Late last year, Canada’s largest financial institutions teamed up with authentication provider SecureKey to roll out an innovative digital identity network that would solve some of the authentication challenges facing Canadians. Payments Canada had the opportunity to speak to Greg Wolfond, founder of SecureKey and keynote speaker at The SUMMIT, about collaboration as a driving force behind the launch of the product later this year, the state of the digital ID space in Canada and where payments and digital ID collide.
Q: What’s wrong with how we currently do authentication? What’s driving innovation in this space?
Cyber fraud is rising, and the bad guys are getting really good at getting answers to knowledge-based questions that are meant to protect you and your passwords. On the other hand, plastic cards, like driver’s licenses, are easy to clone and copy. Generally, we have a weak system of identity. So, how do we make it easier for customers to prove they are who they say they are - all the while making it harder for the bad guys to duplicate or steal that data?
It takes more than a “digital ID.” Canadians need a frictionless experience whether they are online, talking to a call centre or in person at a branch. To do it, we need layers of identification that work together. These layers include what a customer knows (such as their mother’s maiden name), what they have (e.g. government issued photo ID or their cellphone) and who they are (i.e. biometrics - like a finger print or facial recognition). Reliance on a single layer of identification is where bad guys find weakness. For example, the Samsung Iris Scanner was meant to be impenetrable by hackers, but was bypassed just eight days after its launch.
For a layered system to work, we need participation and cooperation across various organizations that the customer trusts with their data. That includes financial institutions, governments and telco providers.
Q: This collaboration was a huge part of SecureKey’s success to date. Can you tell us a bit more about it?
This is a very ambitious program. In practice, the service will see customers getting alerts on their mobile device when a utility provider, like a cable company, needs to verify certain information – such as the customer’s name, address, and date of birth - via their bank. The customer can approve that request and set a transaction in motion with just a thumbprint scan on their phone. This is a good example of all the “layers” I was referring to earlier and why – given the number of participants in this one transaction - collaboration is so important.
Each of the participants in this initiative is aware that we can’t do this on our own, and we are relying on one another to make the system work. I know the financial institutions are also very motivated to come together to make the banking system a more secure place for the benefit of Canadians. A stronger identity ecosystem will support that.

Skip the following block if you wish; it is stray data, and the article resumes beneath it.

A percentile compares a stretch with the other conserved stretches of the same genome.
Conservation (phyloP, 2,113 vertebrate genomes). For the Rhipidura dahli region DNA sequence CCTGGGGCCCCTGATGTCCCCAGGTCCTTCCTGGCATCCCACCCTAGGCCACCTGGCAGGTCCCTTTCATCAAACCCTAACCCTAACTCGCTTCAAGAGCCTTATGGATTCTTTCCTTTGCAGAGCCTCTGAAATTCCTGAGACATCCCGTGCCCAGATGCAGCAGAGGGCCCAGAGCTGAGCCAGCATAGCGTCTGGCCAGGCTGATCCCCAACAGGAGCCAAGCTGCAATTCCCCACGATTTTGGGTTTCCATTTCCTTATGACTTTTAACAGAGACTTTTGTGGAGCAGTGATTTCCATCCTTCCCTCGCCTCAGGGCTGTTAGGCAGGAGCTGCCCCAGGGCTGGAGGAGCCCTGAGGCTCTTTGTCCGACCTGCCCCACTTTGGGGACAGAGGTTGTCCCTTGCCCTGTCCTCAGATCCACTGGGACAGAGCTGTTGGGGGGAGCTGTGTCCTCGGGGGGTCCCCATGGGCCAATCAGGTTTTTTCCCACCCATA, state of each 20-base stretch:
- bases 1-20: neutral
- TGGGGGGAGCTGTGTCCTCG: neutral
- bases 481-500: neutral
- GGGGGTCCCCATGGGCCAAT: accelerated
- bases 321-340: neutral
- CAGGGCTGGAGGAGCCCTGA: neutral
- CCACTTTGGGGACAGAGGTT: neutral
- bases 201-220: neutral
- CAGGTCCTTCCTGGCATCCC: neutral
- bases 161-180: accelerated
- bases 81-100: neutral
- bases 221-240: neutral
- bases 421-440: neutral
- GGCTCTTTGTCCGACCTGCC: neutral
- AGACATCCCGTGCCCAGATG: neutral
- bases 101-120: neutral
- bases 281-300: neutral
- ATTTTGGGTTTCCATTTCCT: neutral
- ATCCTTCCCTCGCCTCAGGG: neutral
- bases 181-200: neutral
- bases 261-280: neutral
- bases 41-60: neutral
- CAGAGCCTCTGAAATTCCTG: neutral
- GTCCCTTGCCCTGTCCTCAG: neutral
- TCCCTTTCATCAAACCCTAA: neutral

Q: A question I’m sure you get asked a lot: How are you managing all the data?
This initiative is about taking the friction out of the authentication experience for customers and building trust. We want to make it easier for customers to prove they are who they say they are, while making it harder for criminals to pose as customers.
At the same time, we want to build trust by ensuring customer privacy. Customers don’t want their banks to know too much, such as where they go or what they do. That means having all of the efficiencies of digital ID without sharing too much information. It’s about asking “are you willing to share this information with this party, for this purpose?” And we never see the data – the system tracks it down from various organizations in real-time, but the information itself stays where it is. The use of blockchain supports this as information is distributed across a number of different nodes rather than a single database. There is no longer a single point of failure or “honeypot” of data luring bad guys in.
Q: Where do payments and digital ID converge?
When you think about it, banks are in the business of trust, and the foundation for that is strong authentication. People know that when they go to their bank, the transaction they want to do will get done, and the bank will keep their payment information safe. For banks to deliver on this, they need to know a customer is who they say they are. If they can do proper authentication, it has the potential to open up all kinds of new opportunities for payments that we haven’t dreamt of yet.
Layering and what we call “distributed identification” is also something to think about in regards to Payments Canada’s Modernization program, particularly in regards to faster payments and the idea of a proxy database. The need for security will be paramount.